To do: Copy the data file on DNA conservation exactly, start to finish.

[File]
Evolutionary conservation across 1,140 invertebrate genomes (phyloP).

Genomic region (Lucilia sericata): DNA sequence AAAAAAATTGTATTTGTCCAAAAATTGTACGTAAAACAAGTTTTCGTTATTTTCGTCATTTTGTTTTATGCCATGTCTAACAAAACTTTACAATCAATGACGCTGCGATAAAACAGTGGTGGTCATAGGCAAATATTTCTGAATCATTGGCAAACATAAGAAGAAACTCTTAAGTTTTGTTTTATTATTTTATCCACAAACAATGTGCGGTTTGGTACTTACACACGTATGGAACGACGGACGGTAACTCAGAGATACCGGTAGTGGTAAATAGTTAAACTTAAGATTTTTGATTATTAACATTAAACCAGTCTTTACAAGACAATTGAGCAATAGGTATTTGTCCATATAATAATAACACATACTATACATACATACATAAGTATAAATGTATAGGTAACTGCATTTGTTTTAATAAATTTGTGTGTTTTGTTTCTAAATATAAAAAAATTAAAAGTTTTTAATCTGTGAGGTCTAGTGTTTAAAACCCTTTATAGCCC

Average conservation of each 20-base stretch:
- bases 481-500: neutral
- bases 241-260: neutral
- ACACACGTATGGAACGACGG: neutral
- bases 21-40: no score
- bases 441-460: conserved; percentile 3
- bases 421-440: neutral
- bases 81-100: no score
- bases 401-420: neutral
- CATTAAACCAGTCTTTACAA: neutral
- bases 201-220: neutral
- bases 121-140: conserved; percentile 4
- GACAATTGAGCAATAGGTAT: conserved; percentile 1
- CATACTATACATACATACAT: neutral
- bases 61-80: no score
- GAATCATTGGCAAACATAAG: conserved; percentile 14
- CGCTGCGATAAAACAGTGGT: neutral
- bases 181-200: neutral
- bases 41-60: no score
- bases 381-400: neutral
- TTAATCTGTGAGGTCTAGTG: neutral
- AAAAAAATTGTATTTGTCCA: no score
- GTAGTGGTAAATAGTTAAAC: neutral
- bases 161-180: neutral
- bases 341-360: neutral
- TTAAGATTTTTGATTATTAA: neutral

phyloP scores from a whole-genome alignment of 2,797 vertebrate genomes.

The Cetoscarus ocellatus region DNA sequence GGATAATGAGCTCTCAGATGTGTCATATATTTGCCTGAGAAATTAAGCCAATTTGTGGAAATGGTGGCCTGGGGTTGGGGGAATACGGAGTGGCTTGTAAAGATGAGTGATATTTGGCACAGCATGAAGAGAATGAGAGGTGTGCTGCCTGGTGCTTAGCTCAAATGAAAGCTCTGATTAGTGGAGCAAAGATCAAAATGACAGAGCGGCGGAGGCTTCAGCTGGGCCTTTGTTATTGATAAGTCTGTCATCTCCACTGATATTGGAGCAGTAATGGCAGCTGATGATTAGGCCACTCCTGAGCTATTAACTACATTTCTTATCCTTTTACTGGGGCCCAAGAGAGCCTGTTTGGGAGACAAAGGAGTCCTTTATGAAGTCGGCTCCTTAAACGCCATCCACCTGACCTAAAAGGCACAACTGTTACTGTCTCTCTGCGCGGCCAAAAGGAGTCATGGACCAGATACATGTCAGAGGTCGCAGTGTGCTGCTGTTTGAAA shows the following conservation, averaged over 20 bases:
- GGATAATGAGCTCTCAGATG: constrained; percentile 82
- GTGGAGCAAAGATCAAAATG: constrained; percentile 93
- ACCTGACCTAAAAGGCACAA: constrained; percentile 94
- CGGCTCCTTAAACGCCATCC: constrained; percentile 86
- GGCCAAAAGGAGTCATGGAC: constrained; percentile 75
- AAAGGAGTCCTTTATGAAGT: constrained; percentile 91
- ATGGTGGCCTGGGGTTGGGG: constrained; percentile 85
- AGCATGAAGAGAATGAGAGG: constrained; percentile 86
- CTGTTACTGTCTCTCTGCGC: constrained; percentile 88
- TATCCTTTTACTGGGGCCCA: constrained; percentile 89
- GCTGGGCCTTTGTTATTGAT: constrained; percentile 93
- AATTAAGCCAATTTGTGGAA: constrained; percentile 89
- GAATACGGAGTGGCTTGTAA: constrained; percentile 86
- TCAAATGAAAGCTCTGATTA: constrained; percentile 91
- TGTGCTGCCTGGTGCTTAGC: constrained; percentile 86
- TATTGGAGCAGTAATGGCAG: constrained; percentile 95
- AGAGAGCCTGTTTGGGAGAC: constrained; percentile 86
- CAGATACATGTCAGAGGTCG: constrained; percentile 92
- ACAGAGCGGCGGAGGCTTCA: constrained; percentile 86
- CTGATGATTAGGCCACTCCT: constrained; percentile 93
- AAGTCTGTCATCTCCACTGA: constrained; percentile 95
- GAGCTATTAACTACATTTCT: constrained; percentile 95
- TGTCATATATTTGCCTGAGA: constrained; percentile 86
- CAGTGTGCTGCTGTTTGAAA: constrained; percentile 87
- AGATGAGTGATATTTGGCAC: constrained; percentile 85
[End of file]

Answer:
Evolutionary conservation across 1,140 invertebrate genomes (phyloP).

Genomic region (Lucilia sericata): DNA sequence AAAAAAATTGTATTTGTCCAAAAATTGTACGTAAAACAAGTTTTCGTTATTTTCGTCATTTTGTTTTATGCCATGTCTAACAAAACTTTACAATCAATGACGCTGCGATAAAACAGTGGTGGTCATAGGCAAATATTTCTGAATCATTGGCAAACATAAGAAGAAACTCTTAAGTTTTGTTTTATTATTTTATCCACAAACAATGTGCGGTTTGGTACTTACACACGTATGGAACGACGGACGGTAACTCAGAGATACCGGTAGTGGTAAATAGTTAAACTTAAGATTTTTGATTATTAACATTAAACCAGTCTTTACAAGACAATTGAGCAATAGGTATTTGTCCATATAATAATAACACATACTATACATACATACATAAGTATAAATGTATAGGTAACTGCATTTGTTTTAATAAATTTGTGTGTTTTGTTTCTAAATATAAAAAAATTAAAAGTTTTTAATCTGTGAGGTCTAGTGTTTAAAACCCTTTATAGCCC

Average conservation of each 20-base stretch:
- bases 481-500: neutral
- bases 241-260: neutral
- ACACACGTATGGAACGACGG: neutral
- bases 21-40: no score
- bases 441-460: conserved; percentile 3
- bases 421-440: neutral
- bases 81-100: no score
- bases 401-420: neutral
- CATTAAACCAGTCTTTACAA: neutral
- bases 201-220: neutral
- bases 121-140: conserved; percentile 4
- GACAATTGAGCAATAGGTAT: conserved; percentile 1
- CATACTATACATACATACAT: neutral
- bases 61-80: no score
- GAATCATTGGCAAACATAAG: conserved; percentile 14
- CGCTGCGATAAAACAGTGGT: neutral
- bases 181-200: neutral
- bases 41-60: no score
- bases 381-400: neutral
- TTAATCTGTGAGGTCTAGTG: neutral
- AAAAAAATTGTATTTGTCCA: no score
- GTAGTGGTAAATAGTTAAAC: neutral
- bases 161-180: neutral
- bases 341-360: neutral
- TTAAGATTTTTGATTATTAA: neutral

phyloP scores from a whole-genome alignment of 2,797 vertebrate genomes.

The Cetoscarus ocellatus region DNA sequence GGATAATGAGCTCTCAGATGTGTCATATATTTGCCTGAGAAATTAAGCCAATTTGTGGAAATGGTGGCCTGGGGTTGGGGGAATACGGAGTGGCTTGTAAAGATGAGTGATATTTGGCACAGCATGAAGAGAATGAGAGGTGTGCTGCCTGGTGCTTAGCTCAAATGAAAGCTCTGATTAGTGGAGCAAAGATCAAAATGACAGAGCGGCGGAGGCTTCAGCTGGGCCTTTGTTATTGATAAGTCTGTCATCTCCACTGATATTGGAGCAGTAATGGCAGCTGATGATTAGGCCACTCCTGAGCTATTAACTACATTTCTTATCCTTTTACTGGGGCCCAAGAGAGCCTGTTTGGGAGACAAAGGAGTCCTTTATGAAGTCGGCTCCTTAAACGCCATCCACCTGACCTAAAAGGCACAACTGTTACTGTCTCTCTGCGCGGCCAAAAGGAGTCATGGACCAGATACATGTCAGAGGTCGCAGTGTGCTGCTGTTTGAAA shows the following conservation, averaged over 20 bases:
- GGATAATGAGCTCTCAGATG: constrained; percentile 82
- GTGGAGCAAAGATCAAAATG: constrained; percentile 93
- ACCTGACCTAAAAGGCACAA: constrained; percentile 94
- CGGCTCCTTAAACGCCATCC: constrained; percentile 86
- GGCCAAAAGGAGTCATGGAC: constrained; percentile 75
- AAAGGAGTCCTTTATGAAGT: constrained; percentile 91
- ATGGTGGCCTGGGGTTGGGG: constrained; percentile 85
- AGCATGAAGAGAATGAGAGG: constrained; percentile 86
- CTGTTACTGTCTCTCTGCGC: constrained; percentile 88
- TATCCTTTTACTGGGGCCCA: constrained; percentile 89
- GCTGGGCCTTTGTTATTGAT: constrained; percentile 93
- AATTAAGCCAATTTGTGGAA: constrained; percentile 89
- GAATACGGAGTGGCTTGTAA: constrained; percentile 86
- TCAAATGAAAGCTCTGATTA: constrained; percentile 91
- TGTGCTGCCTGGTGCTTAGC: constrained; percentile 86
- TATTGGAGCAGTAATGGCAG: constrained; percentile 95
- AGAGAGCCTGTTTGGGAGAC: constrained; percentile 86
- CAGATACATGTCAGAGGTCG: constrained; percentile 92
- ACAGAGCGGCGGAGGCTTCA: constrained; percentile 86
- CTGATGATTAGGCCACTCCT: constrained; percentile 93
- AAGTCTGTCATCTCCACTGA: constrained; percentile 95
- GAGCTATTAACTACATTTCT: constrained; percentile 95
- TGTCATATATTTGCCTGAGA: constrained; percentile 86
- CAGTGTGCTGCTGTTTGAAA: constrained; percentile 87
- AGATGAGTGATATTTGGCAC: constrained; percentile 85